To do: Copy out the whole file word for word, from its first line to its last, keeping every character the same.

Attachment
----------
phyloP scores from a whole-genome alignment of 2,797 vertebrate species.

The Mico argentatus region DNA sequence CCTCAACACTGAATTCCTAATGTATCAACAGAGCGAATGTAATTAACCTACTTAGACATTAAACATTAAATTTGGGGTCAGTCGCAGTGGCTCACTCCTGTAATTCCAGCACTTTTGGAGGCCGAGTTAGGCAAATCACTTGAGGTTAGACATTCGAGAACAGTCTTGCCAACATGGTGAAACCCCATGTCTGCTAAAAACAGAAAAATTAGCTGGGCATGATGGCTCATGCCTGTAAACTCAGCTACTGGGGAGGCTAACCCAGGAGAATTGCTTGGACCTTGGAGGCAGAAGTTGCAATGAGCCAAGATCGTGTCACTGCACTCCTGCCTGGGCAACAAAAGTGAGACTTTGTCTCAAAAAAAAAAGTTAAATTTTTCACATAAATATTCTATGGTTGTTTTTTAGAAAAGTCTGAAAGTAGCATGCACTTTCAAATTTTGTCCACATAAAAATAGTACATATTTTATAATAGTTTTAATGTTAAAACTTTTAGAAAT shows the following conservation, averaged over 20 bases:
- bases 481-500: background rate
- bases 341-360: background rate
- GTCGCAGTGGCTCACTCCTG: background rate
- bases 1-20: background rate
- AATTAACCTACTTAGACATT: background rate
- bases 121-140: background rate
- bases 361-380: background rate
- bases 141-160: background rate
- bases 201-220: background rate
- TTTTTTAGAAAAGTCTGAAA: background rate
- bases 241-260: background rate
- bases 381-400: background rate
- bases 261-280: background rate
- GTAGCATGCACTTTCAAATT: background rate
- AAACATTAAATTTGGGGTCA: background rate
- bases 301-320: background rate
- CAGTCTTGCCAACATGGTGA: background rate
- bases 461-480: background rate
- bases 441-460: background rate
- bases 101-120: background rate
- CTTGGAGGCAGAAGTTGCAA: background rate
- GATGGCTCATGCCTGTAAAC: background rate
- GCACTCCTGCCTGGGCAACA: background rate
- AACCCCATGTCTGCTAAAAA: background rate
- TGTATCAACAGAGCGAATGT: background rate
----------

phyloP scores from a whole-genome alignment of 2,797 vertebrate species.

The Mico argentatus region DNA sequence CCTCAACACTGAATTCCTAATGTATCAACAGAGCGAATGTAATTAACCTACTTAGACATTAAACATTAAATTTGGGGTCAGTCGCAGTGGCTCACTCCTGTAATTCCAGCACTTTTGGAGGCCGAGTTAGGCAAATCACTTGAGGTTAGACATTCGAGAACAGTCTTGCCAACATGGTGAAACCCCATGTCTGCTAAAAACAGAAAAATTAGCTGGGCATGATGGCTCATGCCTGTAAACTCAGCTACTGGGGAGGCTAACCCAGGAGAATTGCTTGGACCTTGGAGGCAGAAGTTGCAATGAGCCAAGATCGTGTCACTGCACTCCTGCCTGGGCAACAAAAGTGAGACTTTGTCTCAAAAAAAAAAGTTAAATTTTTCACATAAATATTCTATGGTTGTTTTTTAGAAAAGTCTGAAAGTAGCATGCACTTTCAAATTTTGTCCACATAAAAATAGTACATATTTTATAATAGTTTTAATGTTAAAACTTTTAGAAAT shows the following conservation, averaged over 20 bases:
- bases 481-500: background rate
- bases 341-360: background rate
- GTCGCAGTGGCTCACTCCTG: background rate
- bases 1-20: background rate
- AATTAACCTACTTAGACATT: background rate
- bases 121-140: background rate
- bases 361-380: background rate
- bases 141-160: background rate
- bases 201-220: background rate
- TTTTTTAGAAAAGTCTGAAA: background rate
- bases 241-260: background rate
- bases 381-400: background rate
- bases 261-280: background rate
- GTAGCATGCACTTTCAAATT: background rate
- AAACATTAAATTTGGGGTCA: background rate
- bases 301-320: background rate
- CAGTCTTGCCAACATGGTGA: background rate
- bases 461-480: background rate
- bases 441-460: background rate
- bases 101-120: background rate
- CTTGGAGGCAGAAGTTGCAA: background rate
- GATGGCTCATGCCTGTAAAC: background rate
- GCACTCCTGCCTGGGCAACA: background rate
- AACCCCATGTCTGCTAAAAA: background rate
- TGTATCAACAGAGCGAATGT: background rate